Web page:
Today’s Best Book Marketing Advice
By Steve & Cherie Miller, author of SELL MORE BOOKS!
Most authors are looking for that magic formula :
Do this one thing _____ (fill in the blank – Facebook, Twitter, book signings)
Add a liberal amount of another thing (press releases, author interviews on radio) and
BOOM: Great book sales!
Don’t we all wish it was this easy? As Steve and I researched the information for our newest book, Sell More Books!, our motivation was our own motley collection of books we’d produced over the past few years. We have a money book, a music book, a Scrabble word book, and a book of advice from other authors on how to write.
We researched the best advice on how to market our books. Here’s the myths we encountered out thre in the “real world” of book marketing:
•Get on television, preferably Oprah! And you’ll sell thousands So Steve landed a gig (twice!) on our local television and ABC network. One morning show and one afternoon show. Because we can track our sales daily with our royalty system we discovered that we garnered exactly ZERO sales from both television appearances.
•Blog about your topic to become a thought leader. Even on the surface this one made me skeptical. For the past year I’ve written for my own very popular blog on the topic of pets. Now that’s a broad topic, but even so, there are some weeks I’m left scratching my head for a compelling topic. If you’ve just written the latest fiction novel on police officers fighting crime, I cannot see how you could invest the time and energy necessary to garner an audience that would make blogging a break-even proposition. The downside with this advice is that you’ll never write another book again – you’ll be too busy bogging.
As we interviewed low-profile and new authors like us, we discovered something quite counter-intuitive. Book marketing is not a one-size-fits all proposition. What works for one author, is a killer for another, so you need to research your very best marketing strategy from the thousands of possibilities out there today. (If you think we’re exaggerating, look up John Kremer’s book 1001 Ways to Market Your Books.)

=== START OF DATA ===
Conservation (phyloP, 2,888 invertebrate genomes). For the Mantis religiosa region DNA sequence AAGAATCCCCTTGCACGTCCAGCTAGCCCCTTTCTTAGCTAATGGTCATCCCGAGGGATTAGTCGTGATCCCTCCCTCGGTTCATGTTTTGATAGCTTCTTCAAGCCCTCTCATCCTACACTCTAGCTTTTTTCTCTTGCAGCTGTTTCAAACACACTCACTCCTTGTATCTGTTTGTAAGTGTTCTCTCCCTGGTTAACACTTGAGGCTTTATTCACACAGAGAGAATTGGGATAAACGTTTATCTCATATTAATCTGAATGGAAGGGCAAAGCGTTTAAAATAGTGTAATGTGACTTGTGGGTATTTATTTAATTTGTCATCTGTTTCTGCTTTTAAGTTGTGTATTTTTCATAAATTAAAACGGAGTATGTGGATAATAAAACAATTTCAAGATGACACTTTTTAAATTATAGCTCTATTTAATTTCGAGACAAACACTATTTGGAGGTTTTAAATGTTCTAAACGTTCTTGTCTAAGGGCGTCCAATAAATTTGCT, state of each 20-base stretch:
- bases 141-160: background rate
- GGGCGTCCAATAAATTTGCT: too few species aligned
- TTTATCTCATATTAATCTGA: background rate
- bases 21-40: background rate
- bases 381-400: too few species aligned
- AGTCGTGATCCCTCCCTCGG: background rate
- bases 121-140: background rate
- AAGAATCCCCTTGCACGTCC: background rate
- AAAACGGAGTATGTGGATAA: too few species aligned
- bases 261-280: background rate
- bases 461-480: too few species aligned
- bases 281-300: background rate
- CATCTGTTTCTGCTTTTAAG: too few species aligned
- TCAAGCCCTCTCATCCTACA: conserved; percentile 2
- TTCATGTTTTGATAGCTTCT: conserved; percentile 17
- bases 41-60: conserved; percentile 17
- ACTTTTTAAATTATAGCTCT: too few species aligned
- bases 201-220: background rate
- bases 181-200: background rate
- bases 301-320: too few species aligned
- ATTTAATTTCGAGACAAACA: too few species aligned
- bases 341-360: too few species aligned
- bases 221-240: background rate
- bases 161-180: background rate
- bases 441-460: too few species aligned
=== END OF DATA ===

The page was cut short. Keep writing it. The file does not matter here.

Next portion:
Try these innovative methods for making your next book a best-seller:
• The author of The Dogs of Katrina focused her efforts exclusively on Facebook.
• The author of a crafting book who’s located in Alaska (can’t get much farther away from media outlets that she is, but she still sells her quilting books) by focusing her marketing efforts on building up her YouTube channel. She has lots of long dark nights to create new videos and she’s being smart about marketing her book that lends itself to hands on marketing.
• Danny Kofke is a wiz at getting on television. He’s already been booked on CNN, Clark Howard and others. His strategy is to focus solely on radio and television. He contacts (via email and phone) 300 outlets a week. He’s a busy dad and teacher living in a small community in North Georgia. He’s not the type of media darling you’d expect.
• David Cady wrote a thrilling crime novel about a kidnapping and set the book in a tourist area of Chattanooga, TN. The Tennessee Aquarium attracts 1,000,000 visitors, the Chattanooga Choo Choo has nearly 500,000 visitors and the Rock City Gardens and Ruby Falls attraction has over 400,000 visitors every year. David visited gift shops at those attractions to have them sell his book to the tourists who’re already interested in this area. He also had a local diner sell his book at the cash register after tourists filled up on good ole Southern cooking. The best thing about David’s strategy is that often he’s the only fiction book in the shop!
Want to find out what’ll work for YOUR book marketing? Read this book!